Is it any wonder we’re losing faith in politicians?

Brighton Pavilion by Duncan Harris on Flickr

The last couple of weeks have exposed me to why the British public are losing, or have lost, faith with many of their politicians. For over a decade the council debated the future of the Royal Pavilion and City Museums, and a report identifying the benefits of moving them into a trust was produced.

This January, councillors decided that the Brighton Dome & Festival should manage the new organisation, but it became clear that the staff were unhappy.

The transfer was delayed until July to allow further staff consultations, but then a rather opaque decision-making process, agreed with The Trades Unions and presumably sanctioned by The Labour Administration, led to another delay.

If the trust is not established by 1 July, this, as well as being potentially illegal, makes a mockery of decision making within the council. After complaining remorselessly, I was pleased when councillors were requested, last Thursday, to legalise this situation.

With no time-limit mentioned, however, the workforce would have been left in a state of limbo: the Conservatives could not support this. We successfully proposed amendments that revoked the move to the Festival and Dome, asked for a serious look at moving to a stand alone trust by the end of the year and, crucially, consult further with the workforce and trades unions to reduce the unbearable uncertainty.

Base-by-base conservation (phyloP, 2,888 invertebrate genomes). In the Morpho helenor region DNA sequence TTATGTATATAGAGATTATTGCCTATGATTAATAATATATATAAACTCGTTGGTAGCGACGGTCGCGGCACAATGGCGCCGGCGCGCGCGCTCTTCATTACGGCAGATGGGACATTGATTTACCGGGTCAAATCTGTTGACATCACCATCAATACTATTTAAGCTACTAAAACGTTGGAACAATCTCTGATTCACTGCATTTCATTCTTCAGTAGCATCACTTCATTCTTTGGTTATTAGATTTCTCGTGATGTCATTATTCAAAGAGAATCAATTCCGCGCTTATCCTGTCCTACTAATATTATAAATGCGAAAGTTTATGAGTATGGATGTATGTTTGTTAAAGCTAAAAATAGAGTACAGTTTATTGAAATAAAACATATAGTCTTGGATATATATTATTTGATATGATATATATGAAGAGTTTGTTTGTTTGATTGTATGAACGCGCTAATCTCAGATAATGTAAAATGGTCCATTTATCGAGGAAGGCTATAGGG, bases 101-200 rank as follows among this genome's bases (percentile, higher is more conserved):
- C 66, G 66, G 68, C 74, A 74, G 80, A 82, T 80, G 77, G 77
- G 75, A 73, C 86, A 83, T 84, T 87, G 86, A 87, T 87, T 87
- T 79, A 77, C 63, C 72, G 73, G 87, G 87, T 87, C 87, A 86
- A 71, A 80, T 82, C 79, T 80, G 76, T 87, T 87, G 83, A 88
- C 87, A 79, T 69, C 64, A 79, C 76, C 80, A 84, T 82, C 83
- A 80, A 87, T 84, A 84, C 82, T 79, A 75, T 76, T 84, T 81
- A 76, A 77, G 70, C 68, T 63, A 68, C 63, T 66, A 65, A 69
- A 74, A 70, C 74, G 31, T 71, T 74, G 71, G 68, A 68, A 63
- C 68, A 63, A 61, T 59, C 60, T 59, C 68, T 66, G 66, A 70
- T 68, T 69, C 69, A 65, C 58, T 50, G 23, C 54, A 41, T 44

Accused, as I have been, that these moves have an anti- union bias, I simply point out that my father was a GMB Shop Steward who maintained that he was in the union to help and protect the workers he represented. Let’s hear no more on this please.

We have seen a local Labour leader fall out with his own party over anti-Semitism, some shocking reports of death threats causing at least one local Labour councillor to not seek re-election, and now some backroom dodgy deal over the future of the Pavilion.

A rotten whiff is at the heart of the current Labour administration and, with all of us needing our city’s services delivered smoothly, I am afraid that it will be another 11 months before the residents of Brighton and Hove are able to purge this Labour rottenness from our political system.

  1. Alan Robins Reply

    My dad was a bricklayer, don’t mean I could build a house

  2. Toni Wallace Reply

    Not surprising news. There is too much bitterness between the various parties for them ever to work peaceably together. We, the residents, continue to suffer.

  3. nicky easton Reply

    my dad is a lifelong tory voter. I have learned from his mistakes.

  4. Fishwife, 49 Reply

    Sajid Javid’s dad was a bus driver (as he reminds us in EVERY interview) – so what’s your point, Tony?

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